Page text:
Seun Kuti & Egypt 80


The Kuti name casts a long shadow; after all legendary Nigerian musician and bandleader Fela Kuti invented afrobeat. The youngest member of the Kuti musical dynasty, Seun Kuti ably carries the afrobeat torch his father lit. Afrobeat combines traditional Yoruba music, jazz, highlife, funk and call-and-response with complex and utterly irresistible percussion. As Fela conceived it, afrobeat was a container not only for monster rhythms but furiously revolutionary political commentary that reshaped the political landscape of Nigeria and other West African nations in the ’70s and ’80s.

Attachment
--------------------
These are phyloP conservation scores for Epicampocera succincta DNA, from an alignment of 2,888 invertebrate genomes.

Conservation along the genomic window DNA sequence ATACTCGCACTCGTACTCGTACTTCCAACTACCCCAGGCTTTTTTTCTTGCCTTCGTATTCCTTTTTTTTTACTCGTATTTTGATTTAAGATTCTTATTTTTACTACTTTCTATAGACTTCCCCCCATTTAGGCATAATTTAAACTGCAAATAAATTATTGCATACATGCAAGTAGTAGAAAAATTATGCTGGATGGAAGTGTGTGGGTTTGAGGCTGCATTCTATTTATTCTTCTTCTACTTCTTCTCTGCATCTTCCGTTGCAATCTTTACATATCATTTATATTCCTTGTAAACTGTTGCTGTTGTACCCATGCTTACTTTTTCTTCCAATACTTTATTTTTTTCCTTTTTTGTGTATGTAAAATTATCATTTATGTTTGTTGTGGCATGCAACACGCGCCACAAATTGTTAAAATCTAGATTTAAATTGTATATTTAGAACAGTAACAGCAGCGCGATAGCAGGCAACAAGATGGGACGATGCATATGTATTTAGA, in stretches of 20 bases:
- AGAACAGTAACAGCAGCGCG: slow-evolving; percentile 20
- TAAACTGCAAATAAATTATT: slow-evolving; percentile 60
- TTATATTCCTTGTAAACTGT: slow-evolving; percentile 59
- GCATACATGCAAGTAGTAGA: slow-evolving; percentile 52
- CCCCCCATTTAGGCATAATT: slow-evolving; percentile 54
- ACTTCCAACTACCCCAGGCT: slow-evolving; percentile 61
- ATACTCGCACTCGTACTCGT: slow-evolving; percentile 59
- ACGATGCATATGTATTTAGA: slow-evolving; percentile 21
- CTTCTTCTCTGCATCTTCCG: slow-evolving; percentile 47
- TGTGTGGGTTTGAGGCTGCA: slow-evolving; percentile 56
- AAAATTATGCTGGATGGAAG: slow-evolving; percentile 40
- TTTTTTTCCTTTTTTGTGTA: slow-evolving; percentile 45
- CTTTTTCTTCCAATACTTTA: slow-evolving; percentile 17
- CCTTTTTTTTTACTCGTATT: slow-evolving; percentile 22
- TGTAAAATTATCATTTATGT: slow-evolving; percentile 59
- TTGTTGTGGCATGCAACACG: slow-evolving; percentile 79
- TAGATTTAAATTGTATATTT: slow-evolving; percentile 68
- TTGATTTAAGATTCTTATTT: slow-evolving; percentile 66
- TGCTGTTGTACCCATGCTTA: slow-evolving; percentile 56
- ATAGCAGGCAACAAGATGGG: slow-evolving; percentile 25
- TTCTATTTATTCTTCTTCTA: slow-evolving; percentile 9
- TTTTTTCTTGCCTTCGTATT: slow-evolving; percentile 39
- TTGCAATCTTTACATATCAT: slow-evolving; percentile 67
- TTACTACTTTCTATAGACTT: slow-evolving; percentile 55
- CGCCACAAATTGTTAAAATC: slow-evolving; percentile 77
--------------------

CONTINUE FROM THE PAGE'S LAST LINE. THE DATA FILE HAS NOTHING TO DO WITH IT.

At age nine, Seun confessed to his father his wish to sing, and soon became kind of a mascot for Fela’s famous band Egypt 80, singing onstage with them. Fela died in 1997 when Seun was only 14; at that gobsmackingly young age Seun became the leader of Egypt 80, sacrificing a promising soccer talent for the music that he loves so much. In concert Egypt 80 plays a mix of originals and Fela Kuti’s recorded songs. As Fela never played his recorded music in concert, a Seun Kuti show becomes an intoxicating mix of never-before-heard live performances of classic afrobeat and challenging original material like their recent release, From Africa with Fury: Rise. That album was recorded in London, and produced by Brian Eno, John Reynolds and Kuti himself. Kuti has ably managed the balance of honouring the memory of his father, while inserting his own creative spin on the afrobeat evolution.


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